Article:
We've all, or at least a certain generation of us, have seen "The Six Million Dollar Man." The TV series is about a pilot, Steve Austin, who, after nearly being killed in a crash landing, is rebuilt with bionic parts to become a superhuman secret agent of the American Office of Scientific Intelligence.
The opening credits show a real crash, but unlike the fictional pilot, the actual pilot, Bruce Peterson, survived without needing extensive reconstructive surgery.
In the 1960s, NASA and the U.S. Air Force started exploring lifting bodies. These awkward-looking wingless vehicles are designed to generate aerodynamic lift by virtue of their shape; rear fins and control surfaces similar to those on a conventional aircraft allow a pilot to stabilize and control the vehicles in flight to a safe landing.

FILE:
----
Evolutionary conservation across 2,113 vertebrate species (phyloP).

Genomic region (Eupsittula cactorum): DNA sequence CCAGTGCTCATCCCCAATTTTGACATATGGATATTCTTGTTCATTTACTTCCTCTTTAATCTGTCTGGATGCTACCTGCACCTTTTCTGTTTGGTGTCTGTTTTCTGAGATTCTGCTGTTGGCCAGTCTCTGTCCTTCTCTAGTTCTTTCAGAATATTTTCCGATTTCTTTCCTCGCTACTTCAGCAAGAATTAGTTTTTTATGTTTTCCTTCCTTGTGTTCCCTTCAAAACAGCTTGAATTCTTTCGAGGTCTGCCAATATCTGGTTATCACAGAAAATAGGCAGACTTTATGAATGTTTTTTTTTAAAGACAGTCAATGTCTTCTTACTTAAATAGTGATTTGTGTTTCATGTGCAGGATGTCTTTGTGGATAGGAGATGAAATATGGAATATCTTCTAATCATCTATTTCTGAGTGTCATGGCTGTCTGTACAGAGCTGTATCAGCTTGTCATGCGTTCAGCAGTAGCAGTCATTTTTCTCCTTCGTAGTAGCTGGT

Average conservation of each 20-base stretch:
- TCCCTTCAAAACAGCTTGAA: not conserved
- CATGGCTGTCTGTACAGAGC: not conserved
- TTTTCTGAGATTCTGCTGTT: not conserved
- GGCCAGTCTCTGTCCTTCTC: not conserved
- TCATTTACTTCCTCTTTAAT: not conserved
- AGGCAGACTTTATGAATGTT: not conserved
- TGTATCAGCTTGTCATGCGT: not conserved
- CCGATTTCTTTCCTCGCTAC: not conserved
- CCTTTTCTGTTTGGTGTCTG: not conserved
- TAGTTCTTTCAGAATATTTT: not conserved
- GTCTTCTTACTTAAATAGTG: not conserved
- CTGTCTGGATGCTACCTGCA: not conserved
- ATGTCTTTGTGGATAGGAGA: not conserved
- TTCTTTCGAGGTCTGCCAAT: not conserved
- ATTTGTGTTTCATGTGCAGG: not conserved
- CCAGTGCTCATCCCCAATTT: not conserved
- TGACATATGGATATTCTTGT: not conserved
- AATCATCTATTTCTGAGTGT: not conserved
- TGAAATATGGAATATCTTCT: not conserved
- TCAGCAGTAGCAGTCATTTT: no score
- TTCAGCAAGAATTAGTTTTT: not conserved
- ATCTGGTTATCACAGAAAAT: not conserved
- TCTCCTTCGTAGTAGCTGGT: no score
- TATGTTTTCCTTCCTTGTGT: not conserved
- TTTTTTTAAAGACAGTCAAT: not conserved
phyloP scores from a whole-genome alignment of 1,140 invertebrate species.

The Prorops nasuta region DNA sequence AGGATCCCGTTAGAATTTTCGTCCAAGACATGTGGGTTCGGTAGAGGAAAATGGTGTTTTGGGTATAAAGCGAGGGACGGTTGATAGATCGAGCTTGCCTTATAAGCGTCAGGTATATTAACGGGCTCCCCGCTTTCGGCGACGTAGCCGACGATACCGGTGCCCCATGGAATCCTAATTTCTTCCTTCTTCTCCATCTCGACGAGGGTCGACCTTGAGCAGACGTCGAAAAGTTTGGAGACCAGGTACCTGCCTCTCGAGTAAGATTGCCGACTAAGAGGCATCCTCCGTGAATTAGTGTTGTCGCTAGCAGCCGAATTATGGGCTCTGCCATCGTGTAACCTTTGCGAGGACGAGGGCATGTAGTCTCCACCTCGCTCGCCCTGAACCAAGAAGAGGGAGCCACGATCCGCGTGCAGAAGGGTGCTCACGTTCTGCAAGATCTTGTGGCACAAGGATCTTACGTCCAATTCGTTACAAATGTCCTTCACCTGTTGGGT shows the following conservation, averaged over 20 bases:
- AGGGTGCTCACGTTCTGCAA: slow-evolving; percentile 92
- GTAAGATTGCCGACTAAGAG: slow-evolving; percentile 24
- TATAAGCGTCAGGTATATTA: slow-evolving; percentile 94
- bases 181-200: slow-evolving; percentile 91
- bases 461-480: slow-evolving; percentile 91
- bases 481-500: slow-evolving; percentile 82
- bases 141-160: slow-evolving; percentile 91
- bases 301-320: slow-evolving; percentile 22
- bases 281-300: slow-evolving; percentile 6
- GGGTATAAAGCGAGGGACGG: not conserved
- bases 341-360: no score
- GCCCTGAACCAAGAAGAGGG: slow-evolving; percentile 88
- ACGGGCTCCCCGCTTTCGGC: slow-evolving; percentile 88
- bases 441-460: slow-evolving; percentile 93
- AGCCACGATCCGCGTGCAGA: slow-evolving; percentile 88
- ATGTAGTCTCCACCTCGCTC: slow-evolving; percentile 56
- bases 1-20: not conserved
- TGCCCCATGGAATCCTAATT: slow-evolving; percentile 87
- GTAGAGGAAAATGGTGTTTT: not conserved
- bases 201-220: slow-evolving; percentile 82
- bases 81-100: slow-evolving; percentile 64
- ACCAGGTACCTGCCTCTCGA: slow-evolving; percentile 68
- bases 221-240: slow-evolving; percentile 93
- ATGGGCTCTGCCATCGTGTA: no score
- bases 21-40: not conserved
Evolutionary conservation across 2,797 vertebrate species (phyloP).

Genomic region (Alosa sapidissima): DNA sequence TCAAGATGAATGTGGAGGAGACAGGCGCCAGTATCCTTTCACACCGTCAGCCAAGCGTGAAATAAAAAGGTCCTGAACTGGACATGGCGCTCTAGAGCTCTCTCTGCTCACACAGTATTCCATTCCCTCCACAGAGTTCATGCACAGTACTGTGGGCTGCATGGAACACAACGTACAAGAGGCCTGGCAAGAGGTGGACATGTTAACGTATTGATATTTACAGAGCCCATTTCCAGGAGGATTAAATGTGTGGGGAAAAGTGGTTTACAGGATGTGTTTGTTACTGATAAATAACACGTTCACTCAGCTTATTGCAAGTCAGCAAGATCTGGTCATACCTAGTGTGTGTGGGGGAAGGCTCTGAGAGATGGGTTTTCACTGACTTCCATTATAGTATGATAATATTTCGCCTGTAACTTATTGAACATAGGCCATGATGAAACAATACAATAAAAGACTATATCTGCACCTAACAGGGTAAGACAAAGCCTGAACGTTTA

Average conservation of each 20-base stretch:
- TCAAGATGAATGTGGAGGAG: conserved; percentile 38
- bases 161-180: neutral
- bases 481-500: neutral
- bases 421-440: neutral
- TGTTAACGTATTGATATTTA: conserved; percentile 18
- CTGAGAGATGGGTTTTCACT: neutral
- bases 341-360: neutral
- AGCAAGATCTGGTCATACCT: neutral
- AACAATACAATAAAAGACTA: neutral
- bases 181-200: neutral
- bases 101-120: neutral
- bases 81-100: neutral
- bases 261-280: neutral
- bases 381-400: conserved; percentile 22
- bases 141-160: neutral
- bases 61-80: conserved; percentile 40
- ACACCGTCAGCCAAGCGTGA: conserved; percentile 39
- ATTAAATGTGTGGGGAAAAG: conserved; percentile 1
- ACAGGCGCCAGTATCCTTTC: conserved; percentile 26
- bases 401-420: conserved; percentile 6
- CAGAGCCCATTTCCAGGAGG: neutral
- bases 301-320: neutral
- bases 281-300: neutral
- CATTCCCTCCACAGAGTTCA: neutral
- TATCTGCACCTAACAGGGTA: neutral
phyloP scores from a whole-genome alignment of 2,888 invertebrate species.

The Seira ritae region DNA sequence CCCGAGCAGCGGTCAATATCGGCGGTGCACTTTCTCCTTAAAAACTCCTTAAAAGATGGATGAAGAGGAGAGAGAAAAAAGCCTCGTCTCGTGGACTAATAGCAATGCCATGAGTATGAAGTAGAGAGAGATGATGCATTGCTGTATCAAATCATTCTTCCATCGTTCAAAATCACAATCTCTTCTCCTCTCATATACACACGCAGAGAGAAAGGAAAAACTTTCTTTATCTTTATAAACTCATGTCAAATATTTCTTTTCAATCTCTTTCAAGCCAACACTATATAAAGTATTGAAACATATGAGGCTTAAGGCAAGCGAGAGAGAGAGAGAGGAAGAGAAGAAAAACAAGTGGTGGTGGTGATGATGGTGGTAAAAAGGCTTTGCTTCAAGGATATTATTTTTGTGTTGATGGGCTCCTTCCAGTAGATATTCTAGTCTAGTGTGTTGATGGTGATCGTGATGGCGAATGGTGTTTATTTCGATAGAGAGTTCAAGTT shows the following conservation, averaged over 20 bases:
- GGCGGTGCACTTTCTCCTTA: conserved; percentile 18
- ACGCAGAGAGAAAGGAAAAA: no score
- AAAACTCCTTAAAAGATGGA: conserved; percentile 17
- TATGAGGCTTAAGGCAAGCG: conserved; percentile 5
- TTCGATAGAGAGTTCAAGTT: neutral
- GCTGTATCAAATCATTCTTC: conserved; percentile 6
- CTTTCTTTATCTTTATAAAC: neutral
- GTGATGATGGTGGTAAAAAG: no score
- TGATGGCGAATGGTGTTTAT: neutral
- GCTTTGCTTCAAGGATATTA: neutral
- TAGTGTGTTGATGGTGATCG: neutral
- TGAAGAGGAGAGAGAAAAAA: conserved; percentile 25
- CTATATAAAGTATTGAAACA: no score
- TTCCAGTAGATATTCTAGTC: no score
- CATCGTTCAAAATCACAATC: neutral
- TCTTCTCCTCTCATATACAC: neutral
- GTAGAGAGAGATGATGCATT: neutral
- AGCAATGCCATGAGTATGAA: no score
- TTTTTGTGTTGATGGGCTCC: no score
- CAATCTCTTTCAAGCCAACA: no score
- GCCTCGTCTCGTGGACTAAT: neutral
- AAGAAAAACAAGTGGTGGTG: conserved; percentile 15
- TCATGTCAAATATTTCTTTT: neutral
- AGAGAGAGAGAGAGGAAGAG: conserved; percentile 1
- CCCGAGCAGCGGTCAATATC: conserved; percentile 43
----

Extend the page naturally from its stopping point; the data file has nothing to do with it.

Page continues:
The M2-F1 - M for manned and F for flight - was a sufficiently successful proof of concept that NASA decided to move forward and build a heavier version. The M2-F2, which drew on research from NASA's Ames and Langley facilities and looked just like its predecessor, weighed 4,620 pounds, was 22 feet long, and about 10 feet wide.